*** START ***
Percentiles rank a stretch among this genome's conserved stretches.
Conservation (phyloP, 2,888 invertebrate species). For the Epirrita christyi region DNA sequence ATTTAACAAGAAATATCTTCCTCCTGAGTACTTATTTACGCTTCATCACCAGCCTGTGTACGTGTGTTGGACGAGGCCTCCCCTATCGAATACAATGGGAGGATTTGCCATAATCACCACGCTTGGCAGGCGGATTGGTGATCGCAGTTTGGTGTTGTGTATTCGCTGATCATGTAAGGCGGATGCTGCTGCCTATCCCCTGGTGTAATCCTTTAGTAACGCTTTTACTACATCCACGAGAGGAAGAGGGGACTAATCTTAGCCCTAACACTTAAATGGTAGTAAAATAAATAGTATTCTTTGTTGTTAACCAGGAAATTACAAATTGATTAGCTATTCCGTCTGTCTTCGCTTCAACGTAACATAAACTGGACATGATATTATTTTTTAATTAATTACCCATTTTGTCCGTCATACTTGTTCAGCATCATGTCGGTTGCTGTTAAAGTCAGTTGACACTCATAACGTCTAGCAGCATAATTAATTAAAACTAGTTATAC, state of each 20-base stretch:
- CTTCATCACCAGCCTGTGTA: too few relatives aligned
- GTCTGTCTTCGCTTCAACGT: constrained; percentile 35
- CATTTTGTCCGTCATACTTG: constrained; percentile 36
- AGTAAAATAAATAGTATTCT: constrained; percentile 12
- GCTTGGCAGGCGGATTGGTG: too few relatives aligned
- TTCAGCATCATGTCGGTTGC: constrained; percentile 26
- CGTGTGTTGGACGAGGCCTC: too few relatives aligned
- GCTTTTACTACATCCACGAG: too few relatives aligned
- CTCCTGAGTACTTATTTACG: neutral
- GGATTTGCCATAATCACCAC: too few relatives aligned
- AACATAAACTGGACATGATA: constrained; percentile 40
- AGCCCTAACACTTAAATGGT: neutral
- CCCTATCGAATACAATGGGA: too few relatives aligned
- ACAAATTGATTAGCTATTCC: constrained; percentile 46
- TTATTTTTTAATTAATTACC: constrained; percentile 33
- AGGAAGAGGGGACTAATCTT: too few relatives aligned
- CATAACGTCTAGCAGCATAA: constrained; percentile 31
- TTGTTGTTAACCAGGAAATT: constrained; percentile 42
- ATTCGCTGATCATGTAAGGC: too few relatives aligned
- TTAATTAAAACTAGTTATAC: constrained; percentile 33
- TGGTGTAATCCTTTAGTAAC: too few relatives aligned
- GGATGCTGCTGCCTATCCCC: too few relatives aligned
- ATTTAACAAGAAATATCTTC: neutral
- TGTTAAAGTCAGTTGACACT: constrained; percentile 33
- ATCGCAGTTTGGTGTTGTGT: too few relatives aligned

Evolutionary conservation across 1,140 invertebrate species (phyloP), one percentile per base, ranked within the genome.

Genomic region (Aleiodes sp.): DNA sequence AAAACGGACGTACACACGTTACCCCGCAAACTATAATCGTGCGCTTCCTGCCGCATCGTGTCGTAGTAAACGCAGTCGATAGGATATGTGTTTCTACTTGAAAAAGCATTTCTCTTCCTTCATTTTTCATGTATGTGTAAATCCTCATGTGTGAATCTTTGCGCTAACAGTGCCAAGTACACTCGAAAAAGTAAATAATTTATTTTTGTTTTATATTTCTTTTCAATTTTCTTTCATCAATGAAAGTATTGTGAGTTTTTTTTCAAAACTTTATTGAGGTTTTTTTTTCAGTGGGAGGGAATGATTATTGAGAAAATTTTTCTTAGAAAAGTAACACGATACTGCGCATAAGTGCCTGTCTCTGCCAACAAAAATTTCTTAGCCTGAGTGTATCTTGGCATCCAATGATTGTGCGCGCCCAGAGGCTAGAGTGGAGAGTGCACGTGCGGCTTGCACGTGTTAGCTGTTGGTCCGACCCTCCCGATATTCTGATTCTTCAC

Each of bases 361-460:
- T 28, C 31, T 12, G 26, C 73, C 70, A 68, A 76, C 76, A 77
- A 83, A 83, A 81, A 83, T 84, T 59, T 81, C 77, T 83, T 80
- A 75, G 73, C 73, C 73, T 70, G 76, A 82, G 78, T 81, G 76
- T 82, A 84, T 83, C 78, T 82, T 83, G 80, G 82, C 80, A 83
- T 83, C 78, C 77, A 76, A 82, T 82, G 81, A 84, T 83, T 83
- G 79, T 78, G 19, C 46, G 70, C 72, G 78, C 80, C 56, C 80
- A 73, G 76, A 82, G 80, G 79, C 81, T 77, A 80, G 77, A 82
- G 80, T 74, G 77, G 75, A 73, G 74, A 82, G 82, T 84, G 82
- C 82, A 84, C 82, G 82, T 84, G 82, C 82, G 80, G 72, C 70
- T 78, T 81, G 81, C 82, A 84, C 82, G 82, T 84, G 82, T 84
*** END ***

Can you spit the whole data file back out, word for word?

Percentiles rank a stretch among this genome's conserved stretches.
Conservation (phyloP, 2,888 invertebrate species). For the Epirrita christyi region DNA sequence ATTTAACAAGAAATATCTTCCTCCTGAGTACTTATTTACGCTTCATCACCAGCCTGTGTACGTGTGTTGGACGAGGCCTCCCCTATCGAATACAATGGGAGGATTTGCCATAATCACCACGCTTGGCAGGCGGATTGGTGATCGCAGTTTGGTGTTGTGTATTCGCTGATCATGTAAGGCGGATGCTGCTGCCTATCCCCTGGTGTAATCCTTTAGTAACGCTTTTACTACATCCACGAGAGGAAGAGGGGACTAATCTTAGCCCTAACACTTAAATGGTAGTAAAATAAATAGTATTCTTTGTTGTTAACCAGGAAATTACAAATTGATTAGCTATTCCGTCTGTCTTCGCTTCAACGTAACATAAACTGGACATGATATTATTTTTTAATTAATTACCCATTTTGTCCGTCATACTTGTTCAGCATCATGTCGGTTGCTGTTAAAGTCAGTTGACACTCATAACGTCTAGCAGCATAATTAATTAAAACTAGTTATAC, state of each 20-base stretch:
- CTTCATCACCAGCCTGTGTA: too few relatives aligned
- GTCTGTCTTCGCTTCAACGT: constrained; percentile 35
- CATTTTGTCCGTCATACTTG: constrained; percentile 36
- AGTAAAATAAATAGTATTCT: constrained; percentile 12
- GCTTGGCAGGCGGATTGGTG: too few relatives aligned
- TTCAGCATCATGTCGGTTGC: constrained; percentile 26
- CGTGTGTTGGACGAGGCCTC: too few relatives aligned
- GCTTTTACTACATCCACGAG: too few relatives aligned
- CTCCTGAGTACTTATTTACG: neutral
- GGATTTGCCATAATCACCAC: too few relatives aligned
- AACATAAACTGGACATGATA: constrained; percentile 40
- AGCCCTAACACTTAAATGGT: neutral
- CCCTATCGAATACAATGGGA: too few relatives aligned
- ACAAATTGATTAGCTATTCC: constrained; percentile 46
- TTATTTTTTAATTAATTACC: constrained; percentile 33
- AGGAAGAGGGGACTAATCTT: too few relatives aligned
- CATAACGTCTAGCAGCATAA: constrained; percentile 31
- TTGTTGTTAACCAGGAAATT: constrained; percentile 42
- ATTCGCTGATCATGTAAGGC: too few relatives aligned
- TTAATTAAAACTAGTTATAC: constrained; percentile 33
- TGGTGTAATCCTTTAGTAAC: too few relatives aligned
- GGATGCTGCTGCCTATCCCC: too few relatives aligned
- ATTTAACAAGAAATATCTTC: neutral
- TGTTAAAGTCAGTTGACACT: constrained; percentile 33
- ATCGCAGTTTGGTGTTGTGT: too few relatives aligned

Evolutionary conservation across 1,140 invertebrate species (phyloP), one percentile per base, ranked within the genome.

Genomic region (Aleiodes sp.): DNA sequence AAAACGGACGTACACACGTTACCCCGCAAACTATAATCGTGCGCTTCCTGCCGCATCGTGTCGTAGTAAACGCAGTCGATAGGATATGTGTTTCTACTTGAAAAAGCATTTCTCTTCCTTCATTTTTCATGTATGTGTAAATCCTCATGTGTGAATCTTTGCGCTAACAGTGCCAAGTACACTCGAAAAAGTAAATAATTTATTTTTGTTTTATATTTCTTTTCAATTTTCTTTCATCAATGAAAGTATTGTGAGTTTTTTTTCAAAACTTTATTGAGGTTTTTTTTTCAGTGGGAGGGAATGATTATTGAGAAAATTTTTCTTAGAAAAGTAACACGATACTGCGCATAAGTGCCTGTCTCTGCCAACAAAAATTTCTTAGCCTGAGTGTATCTTGGCATCCAATGATTGTGCGCGCCCAGAGGCTAGAGTGGAGAGTGCACGTGCGGCTTGCACGTGTTAGCTGTTGGTCCGACCCTCCCGATATTCTGATTCTTCAC

Each of bases 361-460:
- T 28, C 31, T 12, G 26, C 73, C 70, A 68, A 76, C 76, A 77
- A 83, A 83, A 81, A 83, T 84, T 59, T 81, C 77, T 83, T 80
- A 75, G 73, C 73, C 73, T 70, G 76, A 82, G 78, T 81, G 76
- T 82, A 84, T 83, C 78, T 82, T 83, G 80, G 82, C 80, A 83
- T 83, C 78, C 77, A 76, A 82, T 82, G 81, A 84, T 83, T 83
- G 79, T 78, G 19, C 46, G 70, C 72, G 78, C 80, C 56, C 80
- A 73, G 76, A 82, G 80, G 79, C 81, T 77, A 80, G 77, A 82
- G 80, T 74, G 77, G 75, A 73, G 74, A 82, G 82, T 84, G 82
- C 82, A 84, C 82, G 82, T 84, G 82, C 82, G 80, G 72, C 70
- T 78, T 81, G 81, C 82, A 84, C 82, G 82, T 84, G 82, T 84